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so it will not be a top-down from washington, this is my plan, this is how you'll do it. she's saying, i'm seeing incredible work states are doing and some that aren't doing anything. i'm going to have a program where governors learn from other state, see what's working and we'll match it 80-20 as soon as the program is in place. questioner: i understand but our state is not investing $1 in peer recovery services. that's really good. but for the person on the ground, for the recovery community organization on the ground receiving no state funds and no federal dollars, without a way to access that, i'm not seeing candidates that give the private community a way to help . that's what my question continues to be. as i go through this unaffiliated, undecided process and vet out candidates. i'm still not hearing the answers i need from my peer community. mr. shumlin: what i would say to your peer community is, you're just warming up on this one in new hampshire, as you
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know. i think it's impressive that the governor and others are pulling together a bipartisan group in the legislature to really take this one on. i do think that vermont is ahead of you in many ways. particularly in areas you're talking about. but what hillary, what secretary clinton is saying is, listen, it's got to be all five. it's got to be prevention, treatment, recovery, in other words, you can't just say we're going to take a slice of the pie, we need a comprehensive plan, states need to come up with it, if it's real, i will fund it 80-20. and these are the guidelines by which you have to hit and recoveries -- recovery's a big part of it. it would allow new hampshire to have the resources to do what they should be doing. let's be honest about this. this state, you know, is tight on resources. you got no income tax. you got no sales tax. i recommend you adopt both. [laughter] what else are you wondering? listen, i just want to -- yes?
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questioner: hi. my name's richard. we don't know for sure that it's a disease, we think it's sin as a church. [applause] we also think that -- we're looking for a candidate that doesn't want to kick god out of our country. people should come to our jesus, not to drugs. for rest and peace. mr. shumlin: thank you for that, for your opinion. i have to tell you, i don't think there's anyone in america who would say, we don't need to tap everything that we can as we deal with this crisis. and, you know, there are a lot of folks who, as you know, we have many church-based support groups, treatment programs, churches have been an extraordinary resource for a.a. and drugs and alcohol annan, all those programs --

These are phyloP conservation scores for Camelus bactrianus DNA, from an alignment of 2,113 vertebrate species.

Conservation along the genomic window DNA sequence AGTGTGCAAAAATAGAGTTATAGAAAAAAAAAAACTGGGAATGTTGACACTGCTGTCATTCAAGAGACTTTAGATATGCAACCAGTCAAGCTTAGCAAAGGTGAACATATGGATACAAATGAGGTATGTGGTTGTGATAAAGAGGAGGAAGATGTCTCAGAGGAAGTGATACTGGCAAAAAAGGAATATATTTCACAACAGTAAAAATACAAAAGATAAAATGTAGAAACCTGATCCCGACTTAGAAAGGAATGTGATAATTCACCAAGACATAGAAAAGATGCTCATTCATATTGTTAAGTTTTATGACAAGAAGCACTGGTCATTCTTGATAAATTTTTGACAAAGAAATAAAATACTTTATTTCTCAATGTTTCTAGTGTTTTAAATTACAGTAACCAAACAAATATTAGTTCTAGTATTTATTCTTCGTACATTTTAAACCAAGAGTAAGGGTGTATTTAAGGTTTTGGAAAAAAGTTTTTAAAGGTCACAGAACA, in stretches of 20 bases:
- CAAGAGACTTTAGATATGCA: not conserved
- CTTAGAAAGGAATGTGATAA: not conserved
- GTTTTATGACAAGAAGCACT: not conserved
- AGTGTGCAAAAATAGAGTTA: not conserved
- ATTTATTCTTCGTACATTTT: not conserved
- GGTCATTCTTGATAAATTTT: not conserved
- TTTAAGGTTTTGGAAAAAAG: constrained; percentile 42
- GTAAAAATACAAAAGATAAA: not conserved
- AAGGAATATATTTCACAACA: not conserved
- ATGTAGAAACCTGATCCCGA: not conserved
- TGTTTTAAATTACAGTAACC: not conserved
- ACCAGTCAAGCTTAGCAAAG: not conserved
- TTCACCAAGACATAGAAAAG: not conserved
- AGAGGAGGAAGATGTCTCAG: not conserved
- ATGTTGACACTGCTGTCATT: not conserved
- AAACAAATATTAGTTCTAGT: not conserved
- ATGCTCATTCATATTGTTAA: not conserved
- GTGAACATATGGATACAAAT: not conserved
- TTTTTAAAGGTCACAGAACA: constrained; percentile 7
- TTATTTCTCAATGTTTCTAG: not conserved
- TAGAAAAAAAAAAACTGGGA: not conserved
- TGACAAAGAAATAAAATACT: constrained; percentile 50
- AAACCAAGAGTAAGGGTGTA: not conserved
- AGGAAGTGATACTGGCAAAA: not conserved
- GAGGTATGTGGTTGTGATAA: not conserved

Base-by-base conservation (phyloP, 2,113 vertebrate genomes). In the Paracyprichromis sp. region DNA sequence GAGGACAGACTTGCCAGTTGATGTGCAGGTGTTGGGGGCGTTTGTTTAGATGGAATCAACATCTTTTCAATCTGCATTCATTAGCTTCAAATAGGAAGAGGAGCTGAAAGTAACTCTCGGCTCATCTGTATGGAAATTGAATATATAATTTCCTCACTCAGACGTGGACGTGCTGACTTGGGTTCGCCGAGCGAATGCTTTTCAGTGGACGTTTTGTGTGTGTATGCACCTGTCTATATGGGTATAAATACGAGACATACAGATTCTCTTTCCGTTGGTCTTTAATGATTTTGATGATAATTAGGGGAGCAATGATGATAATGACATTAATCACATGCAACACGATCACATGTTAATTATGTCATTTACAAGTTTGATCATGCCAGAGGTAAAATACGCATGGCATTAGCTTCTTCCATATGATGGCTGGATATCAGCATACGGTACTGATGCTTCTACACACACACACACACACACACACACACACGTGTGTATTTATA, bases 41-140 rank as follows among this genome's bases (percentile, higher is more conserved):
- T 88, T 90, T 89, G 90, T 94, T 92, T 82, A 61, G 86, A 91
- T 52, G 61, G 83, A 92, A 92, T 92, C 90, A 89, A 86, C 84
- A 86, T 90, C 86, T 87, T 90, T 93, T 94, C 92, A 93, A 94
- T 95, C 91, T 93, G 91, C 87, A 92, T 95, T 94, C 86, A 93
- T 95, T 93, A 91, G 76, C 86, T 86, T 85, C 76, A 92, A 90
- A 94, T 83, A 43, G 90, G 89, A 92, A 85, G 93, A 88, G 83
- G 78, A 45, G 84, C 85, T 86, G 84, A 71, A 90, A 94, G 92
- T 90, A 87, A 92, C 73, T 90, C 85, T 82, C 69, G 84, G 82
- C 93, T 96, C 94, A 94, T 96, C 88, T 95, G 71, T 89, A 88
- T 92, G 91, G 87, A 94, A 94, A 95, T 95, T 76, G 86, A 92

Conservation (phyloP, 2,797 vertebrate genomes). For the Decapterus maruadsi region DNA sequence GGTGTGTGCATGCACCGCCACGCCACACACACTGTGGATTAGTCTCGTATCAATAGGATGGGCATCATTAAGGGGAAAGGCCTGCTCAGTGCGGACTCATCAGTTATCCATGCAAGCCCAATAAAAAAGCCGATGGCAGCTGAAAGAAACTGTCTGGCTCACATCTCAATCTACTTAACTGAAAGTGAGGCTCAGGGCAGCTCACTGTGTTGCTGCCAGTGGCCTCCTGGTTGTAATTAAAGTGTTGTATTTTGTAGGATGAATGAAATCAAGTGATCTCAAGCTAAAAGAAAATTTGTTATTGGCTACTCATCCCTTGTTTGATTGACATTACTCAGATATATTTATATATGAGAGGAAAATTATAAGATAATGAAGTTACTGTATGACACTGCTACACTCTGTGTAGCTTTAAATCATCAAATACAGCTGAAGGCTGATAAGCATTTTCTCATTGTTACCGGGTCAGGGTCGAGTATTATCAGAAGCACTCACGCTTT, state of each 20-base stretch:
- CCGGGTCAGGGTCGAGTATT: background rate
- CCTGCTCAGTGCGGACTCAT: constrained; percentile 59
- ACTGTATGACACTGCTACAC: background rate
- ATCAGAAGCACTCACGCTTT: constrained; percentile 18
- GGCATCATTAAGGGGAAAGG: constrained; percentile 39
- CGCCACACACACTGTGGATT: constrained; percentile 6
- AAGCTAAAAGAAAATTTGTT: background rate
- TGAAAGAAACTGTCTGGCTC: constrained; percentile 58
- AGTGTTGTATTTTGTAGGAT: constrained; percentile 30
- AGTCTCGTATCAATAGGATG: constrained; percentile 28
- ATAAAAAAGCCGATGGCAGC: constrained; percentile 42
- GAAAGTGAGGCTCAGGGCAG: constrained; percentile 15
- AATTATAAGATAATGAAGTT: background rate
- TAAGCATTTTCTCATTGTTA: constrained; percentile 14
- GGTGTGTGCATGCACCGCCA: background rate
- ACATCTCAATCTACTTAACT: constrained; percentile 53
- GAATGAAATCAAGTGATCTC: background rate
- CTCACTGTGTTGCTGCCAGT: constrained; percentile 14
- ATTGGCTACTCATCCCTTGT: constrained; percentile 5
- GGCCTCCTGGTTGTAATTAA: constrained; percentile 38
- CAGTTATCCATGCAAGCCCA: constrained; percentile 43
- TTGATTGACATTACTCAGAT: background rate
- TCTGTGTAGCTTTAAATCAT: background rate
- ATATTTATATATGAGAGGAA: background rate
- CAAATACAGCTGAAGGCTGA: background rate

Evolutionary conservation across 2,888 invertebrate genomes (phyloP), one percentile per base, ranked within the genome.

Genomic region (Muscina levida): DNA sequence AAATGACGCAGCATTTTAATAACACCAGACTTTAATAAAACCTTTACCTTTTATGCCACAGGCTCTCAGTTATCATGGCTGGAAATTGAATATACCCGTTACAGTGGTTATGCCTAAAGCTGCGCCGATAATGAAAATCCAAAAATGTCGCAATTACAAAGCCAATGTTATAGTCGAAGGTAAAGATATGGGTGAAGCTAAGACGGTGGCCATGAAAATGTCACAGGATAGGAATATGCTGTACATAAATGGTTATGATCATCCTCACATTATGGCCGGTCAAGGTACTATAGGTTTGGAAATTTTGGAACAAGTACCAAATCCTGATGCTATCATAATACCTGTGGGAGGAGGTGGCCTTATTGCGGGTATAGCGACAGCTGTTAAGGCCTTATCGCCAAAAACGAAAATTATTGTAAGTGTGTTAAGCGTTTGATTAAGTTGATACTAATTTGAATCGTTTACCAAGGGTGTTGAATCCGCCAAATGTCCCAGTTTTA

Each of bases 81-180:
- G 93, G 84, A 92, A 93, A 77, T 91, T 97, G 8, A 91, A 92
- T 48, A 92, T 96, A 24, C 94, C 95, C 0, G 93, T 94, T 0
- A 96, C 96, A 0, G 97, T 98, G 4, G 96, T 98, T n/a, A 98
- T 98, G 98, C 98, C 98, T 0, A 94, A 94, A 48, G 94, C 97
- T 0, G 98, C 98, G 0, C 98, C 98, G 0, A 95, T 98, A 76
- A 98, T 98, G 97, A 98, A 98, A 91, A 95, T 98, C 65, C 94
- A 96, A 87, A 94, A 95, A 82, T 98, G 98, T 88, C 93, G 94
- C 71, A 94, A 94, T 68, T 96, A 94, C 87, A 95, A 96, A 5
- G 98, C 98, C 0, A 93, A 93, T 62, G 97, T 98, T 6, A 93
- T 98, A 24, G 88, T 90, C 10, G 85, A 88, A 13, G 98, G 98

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unanimous, all those programs. there's no question they have a really important role to play. everyone's going to decide individually about their faith. but all i can tell you is, no question that we need everybody involved in helping us to solve this problem. you make a good point. what else are you wondering? i understand you have another candidate. i'm not running for president. i just want you to know. [laughter] this is my promise. i never will. but i do want to say, just as i close up, that, you know, new hampshire is obviously incredibly important state in terms of the presidential selection process. i can't remember in my lifetime having a democratic candidate for president, i know you're not all democrats, but on our ide, that has more brain , more ore experience
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compassion, more heart and more willingness and capability to bring people together to solve problems than hillary clinton. so thanks for all that you're doing and we'll keep on it. you're for ted cruz -- ok, fair enough. i'm not here to argue with you. i'm glad that you're here for ted. but if you change your mind, vote for hillary. thank you so much. for having me. [applause] jessica: thank you very much. we have a number of partners that have come together to work on this issue nationwide in d.c. on policy issues. and then here with our new hampshire forums. i'd like to introduce you and welcome to the stage a very important partner today, our